Matthew Stein, author of When Technology Fails: Manual for Self-Reliance, Sustainability, and Surviving the Long Emergency, just posted a new article on The Huffington Post.
From the article:
These days, most people sense that our world is off balance and that we are sliding steadily towards some dark abyss. It can be hard to keep a cheerful positive outlook when you consider just these three signs of trouble:
1. Recent record high oil prices may be just the beginning of never-ending price escalations as increasing demand for oil (China and India are growing at about 10% per year) collides with global oil production that has been pretty much flat for the past three years, and shows all the warning signs of impending decline (Peak Oil).
2. Even the best-case projections from the IPCC (Intergovernmental Panel on Climate Change) indicate that escalating natural disasters exacerbated by global climate changes may be enough to bankrupt many nations over the course of the next few decades.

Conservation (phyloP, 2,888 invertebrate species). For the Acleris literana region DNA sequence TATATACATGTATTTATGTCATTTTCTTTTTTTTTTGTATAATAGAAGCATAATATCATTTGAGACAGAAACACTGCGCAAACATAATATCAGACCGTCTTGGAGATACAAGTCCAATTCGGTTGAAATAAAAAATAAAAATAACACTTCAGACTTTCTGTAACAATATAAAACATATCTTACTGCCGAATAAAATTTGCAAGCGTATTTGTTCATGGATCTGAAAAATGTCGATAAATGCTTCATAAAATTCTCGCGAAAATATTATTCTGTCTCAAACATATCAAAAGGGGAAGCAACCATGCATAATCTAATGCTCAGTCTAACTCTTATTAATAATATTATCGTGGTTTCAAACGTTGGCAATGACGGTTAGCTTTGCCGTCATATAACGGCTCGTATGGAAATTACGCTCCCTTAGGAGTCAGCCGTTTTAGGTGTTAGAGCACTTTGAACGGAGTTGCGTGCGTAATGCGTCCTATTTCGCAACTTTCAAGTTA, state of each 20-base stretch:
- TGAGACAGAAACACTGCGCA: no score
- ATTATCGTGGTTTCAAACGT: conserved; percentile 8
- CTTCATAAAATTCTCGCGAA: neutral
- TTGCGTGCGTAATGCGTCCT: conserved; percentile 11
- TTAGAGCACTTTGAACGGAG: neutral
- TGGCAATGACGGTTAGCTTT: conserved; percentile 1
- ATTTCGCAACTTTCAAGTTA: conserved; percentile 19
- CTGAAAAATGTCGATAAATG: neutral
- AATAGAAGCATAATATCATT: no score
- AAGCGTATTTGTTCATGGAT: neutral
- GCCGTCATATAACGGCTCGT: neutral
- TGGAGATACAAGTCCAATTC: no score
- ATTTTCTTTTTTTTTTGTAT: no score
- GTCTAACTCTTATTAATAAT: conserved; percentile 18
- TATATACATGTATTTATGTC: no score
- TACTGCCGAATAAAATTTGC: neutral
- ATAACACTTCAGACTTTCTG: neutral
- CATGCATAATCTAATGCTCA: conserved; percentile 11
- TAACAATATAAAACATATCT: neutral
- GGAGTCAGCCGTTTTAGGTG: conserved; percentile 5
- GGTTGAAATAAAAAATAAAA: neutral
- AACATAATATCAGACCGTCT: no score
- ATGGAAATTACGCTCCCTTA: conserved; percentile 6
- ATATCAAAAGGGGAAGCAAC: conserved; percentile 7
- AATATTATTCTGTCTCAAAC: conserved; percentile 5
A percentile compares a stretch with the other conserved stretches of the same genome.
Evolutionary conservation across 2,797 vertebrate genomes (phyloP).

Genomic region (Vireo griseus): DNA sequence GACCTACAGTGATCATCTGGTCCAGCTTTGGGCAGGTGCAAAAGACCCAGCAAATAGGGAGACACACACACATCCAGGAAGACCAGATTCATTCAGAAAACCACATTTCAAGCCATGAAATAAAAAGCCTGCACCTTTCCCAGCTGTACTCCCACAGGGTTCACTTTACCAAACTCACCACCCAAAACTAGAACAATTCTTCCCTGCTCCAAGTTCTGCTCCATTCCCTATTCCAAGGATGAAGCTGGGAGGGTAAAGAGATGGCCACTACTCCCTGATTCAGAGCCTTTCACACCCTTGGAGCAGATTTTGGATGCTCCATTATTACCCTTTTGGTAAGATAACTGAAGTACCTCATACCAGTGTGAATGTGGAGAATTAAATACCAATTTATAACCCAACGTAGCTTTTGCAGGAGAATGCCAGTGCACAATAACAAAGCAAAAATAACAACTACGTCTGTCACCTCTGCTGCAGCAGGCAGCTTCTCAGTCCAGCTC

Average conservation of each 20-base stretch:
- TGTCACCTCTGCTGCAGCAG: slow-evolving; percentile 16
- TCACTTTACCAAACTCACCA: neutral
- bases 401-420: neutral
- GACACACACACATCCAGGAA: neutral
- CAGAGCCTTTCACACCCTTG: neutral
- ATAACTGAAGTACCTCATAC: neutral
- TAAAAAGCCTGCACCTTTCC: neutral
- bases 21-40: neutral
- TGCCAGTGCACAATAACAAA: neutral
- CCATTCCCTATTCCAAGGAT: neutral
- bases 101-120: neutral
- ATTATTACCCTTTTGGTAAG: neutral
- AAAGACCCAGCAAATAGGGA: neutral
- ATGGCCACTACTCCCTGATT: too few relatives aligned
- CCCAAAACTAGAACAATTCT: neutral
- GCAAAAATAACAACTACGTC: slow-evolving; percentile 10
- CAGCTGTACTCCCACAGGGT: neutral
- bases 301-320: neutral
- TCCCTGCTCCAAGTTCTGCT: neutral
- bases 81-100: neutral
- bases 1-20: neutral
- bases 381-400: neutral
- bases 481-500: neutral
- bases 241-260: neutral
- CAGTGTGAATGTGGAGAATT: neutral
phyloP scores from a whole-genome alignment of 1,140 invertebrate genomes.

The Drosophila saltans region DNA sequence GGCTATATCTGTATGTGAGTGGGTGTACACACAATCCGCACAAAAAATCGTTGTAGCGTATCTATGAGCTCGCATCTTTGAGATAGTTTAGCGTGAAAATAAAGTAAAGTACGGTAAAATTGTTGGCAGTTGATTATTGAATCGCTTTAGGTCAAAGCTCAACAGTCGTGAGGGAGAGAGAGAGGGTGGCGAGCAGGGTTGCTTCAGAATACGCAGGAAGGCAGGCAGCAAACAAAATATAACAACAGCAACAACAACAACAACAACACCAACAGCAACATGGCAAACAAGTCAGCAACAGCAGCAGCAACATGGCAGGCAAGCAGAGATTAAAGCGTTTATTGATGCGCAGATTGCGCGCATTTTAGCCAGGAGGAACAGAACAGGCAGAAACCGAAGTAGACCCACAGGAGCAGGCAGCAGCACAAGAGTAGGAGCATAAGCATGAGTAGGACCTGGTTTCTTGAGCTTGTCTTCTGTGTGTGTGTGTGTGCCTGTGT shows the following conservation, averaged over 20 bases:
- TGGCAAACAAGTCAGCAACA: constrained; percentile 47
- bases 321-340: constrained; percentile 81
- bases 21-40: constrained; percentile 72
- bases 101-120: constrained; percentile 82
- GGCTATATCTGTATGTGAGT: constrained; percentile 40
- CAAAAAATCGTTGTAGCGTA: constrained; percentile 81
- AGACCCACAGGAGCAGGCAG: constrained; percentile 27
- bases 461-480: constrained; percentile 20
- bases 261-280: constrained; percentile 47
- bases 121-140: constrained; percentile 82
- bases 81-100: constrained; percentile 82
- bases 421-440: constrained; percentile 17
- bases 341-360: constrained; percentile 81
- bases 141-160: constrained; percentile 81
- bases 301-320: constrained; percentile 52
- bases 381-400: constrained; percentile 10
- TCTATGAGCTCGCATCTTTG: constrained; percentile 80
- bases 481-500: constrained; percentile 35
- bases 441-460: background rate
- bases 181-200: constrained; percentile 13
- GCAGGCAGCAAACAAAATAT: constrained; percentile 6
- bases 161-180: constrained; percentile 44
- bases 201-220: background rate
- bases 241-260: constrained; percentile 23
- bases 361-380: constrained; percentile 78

3. Roughly 90 percent of the large commercial fish (swordfish, marlin, tuna, shark, etc.) have disappeared from the oceans over the last fifty years and it is projected that current trends will result in the collapse of all commercial seafood species in the oceans by the year 2048.
I hate to break it to you, but simple steps, like changing your light bulbs and driving a hybrid car, though they are good steps in the right direction, will not be enough to save our world from collapse. If we consider “Plan A” to be business as usual, which is currently consuming, depleting, and poisoning the natural systems that maintain life on Earth, then we might call a sustainable alternative “Plan B”. It has been estimated that a viable Plan B could be implemented by diverting just 1/6th of the world’s current military expenditures to supporting and implementing the sweeping changes needed to shift our world’s course from collapse to sustainability. Are we that stupid, short sighted, or selfish that we can’t devote this much to saving our planet?